Wednesday, December 14, 2011

Jack Norvell Davis (1925-1975)

Artist, Illustrator, Cartoonist, and Art Editor
Born March 28, 1925, Dallas, Texas
Died September 9, 1975, Long Beach, California

Jack Norvell Davis is part of an interesting story, told by his niece Sandra S. VanOrman on a website devoted to her grandmother, Maude Mae West Davis. Maude Mae West (1888-1958) danced and sang as part of a traveling troupe of performers called Dan Russell's Matinee Girl Company. Maude married a musician in Galveston, Texas, in 1915, and settled down to the life of a wife and mother. Her son, the future artist Jack Norvell Davis, was born in Dallas, Texas, on March 28, 1925.

Sometime in the 1930s, the Davis family moved to Long Beach, California. Both Davis boys went off to war after Pearl Harbor. According to his niece, Jack N. Davis saw action at the Battle of the Bulge (which incidentally started sixty-seven years ago this week). After the war, Davis wanted to study art in Europe, but he was discouraged by his father. The two had a business in Long Beach in which they made and sold fishing rods. For many years Davis was in and out of the Veterans Administration Hospital in Sepulveda, California, suffering from emotional or psychological problems. As a patient, he illustrated and served as art editor of the hospital newsletter, En Theme.  

As far as anyone knows, Jack Norvell Davis (who also signed his name J. Norvell Davis or Jack N. Davis, perhaps to avoid confusion with the famed comic book artist and illustrator, Jack Davis), drew just one picture for Weird Tales. It was for a story called "De Brignac's Lady" by Kirk Mashburn, printed in the last issue of the magazine, September 1954.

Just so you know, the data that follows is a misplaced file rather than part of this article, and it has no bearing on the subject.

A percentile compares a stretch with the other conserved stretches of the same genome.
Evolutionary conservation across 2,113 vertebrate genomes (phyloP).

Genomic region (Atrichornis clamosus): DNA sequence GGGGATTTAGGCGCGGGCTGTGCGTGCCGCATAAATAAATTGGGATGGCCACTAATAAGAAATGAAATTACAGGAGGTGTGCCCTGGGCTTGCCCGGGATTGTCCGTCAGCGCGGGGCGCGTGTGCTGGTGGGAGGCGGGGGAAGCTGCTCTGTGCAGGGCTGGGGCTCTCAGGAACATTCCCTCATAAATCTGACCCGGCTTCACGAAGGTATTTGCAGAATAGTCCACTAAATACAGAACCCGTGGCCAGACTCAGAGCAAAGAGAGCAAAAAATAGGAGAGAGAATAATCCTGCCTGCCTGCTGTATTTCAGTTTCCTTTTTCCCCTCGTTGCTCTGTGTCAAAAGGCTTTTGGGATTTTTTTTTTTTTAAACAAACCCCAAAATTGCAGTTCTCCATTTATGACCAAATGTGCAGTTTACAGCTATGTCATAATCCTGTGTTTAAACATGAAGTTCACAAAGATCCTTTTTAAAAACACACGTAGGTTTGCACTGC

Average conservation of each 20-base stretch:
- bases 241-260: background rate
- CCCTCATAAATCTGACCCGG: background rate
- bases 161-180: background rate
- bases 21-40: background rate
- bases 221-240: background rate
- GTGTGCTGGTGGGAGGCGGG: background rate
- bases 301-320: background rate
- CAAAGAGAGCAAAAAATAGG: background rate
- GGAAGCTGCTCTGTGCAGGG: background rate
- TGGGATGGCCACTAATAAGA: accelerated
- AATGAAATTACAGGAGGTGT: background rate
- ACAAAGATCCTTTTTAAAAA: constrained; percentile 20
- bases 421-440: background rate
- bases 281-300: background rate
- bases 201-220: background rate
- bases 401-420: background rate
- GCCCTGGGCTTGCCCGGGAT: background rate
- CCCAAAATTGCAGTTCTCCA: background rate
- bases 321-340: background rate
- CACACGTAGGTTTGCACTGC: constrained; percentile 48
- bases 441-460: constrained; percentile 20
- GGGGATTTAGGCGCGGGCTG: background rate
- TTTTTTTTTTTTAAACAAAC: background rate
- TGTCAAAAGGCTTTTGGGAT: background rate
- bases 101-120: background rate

Sandra VanOrman writes: "Uncle Jack was a big man, quite rotund, with sandy colored hair and blue eyes." In the November 1958 issue of En Thème, patients at the veterans hospital wrote about the things for which they were thankful. Jack Norvell Davis wrote: "I am thankful God has given me joy in the little things of life as well as those of greater immensity--the friendly letter, a smile, good food, a cold drink of water, the compassion of a friend in time of trial."

Jack Norvell Davis died on September 9, 1975, in Long Beach. He had turned fifty only a few months before. Davis' grave is on the grounds of Los Angeles National Cemetery. Incidentally, Dr. Miles John Breuer, another contributor to Weird Tales, is also buried there. 

Jack Norvell Davis' Illustration in Weird Tales
"De Brignac's Lady" by Kirk Mashburn (Sept. 1954; the story was reprinted from Weird Tales, Feb. 1933)

Further Reading
You can read more about Jack Norvell Davis and his family on a website devoted to his mother, Maude Mae West Davis, here.

En Thème (Oct. 1958), the newsletter of the Veterans Administration Hospital in Sepulveda, California, with cover art by Jack Norvell Davis.
Thanks to Sandra S. VanOrman and Randal Everts for information on Jack Norvell Davis. Thanks to Ms. VanOrman for samples of his art.
Text and captions copyright 2011 Terence E. Hanley

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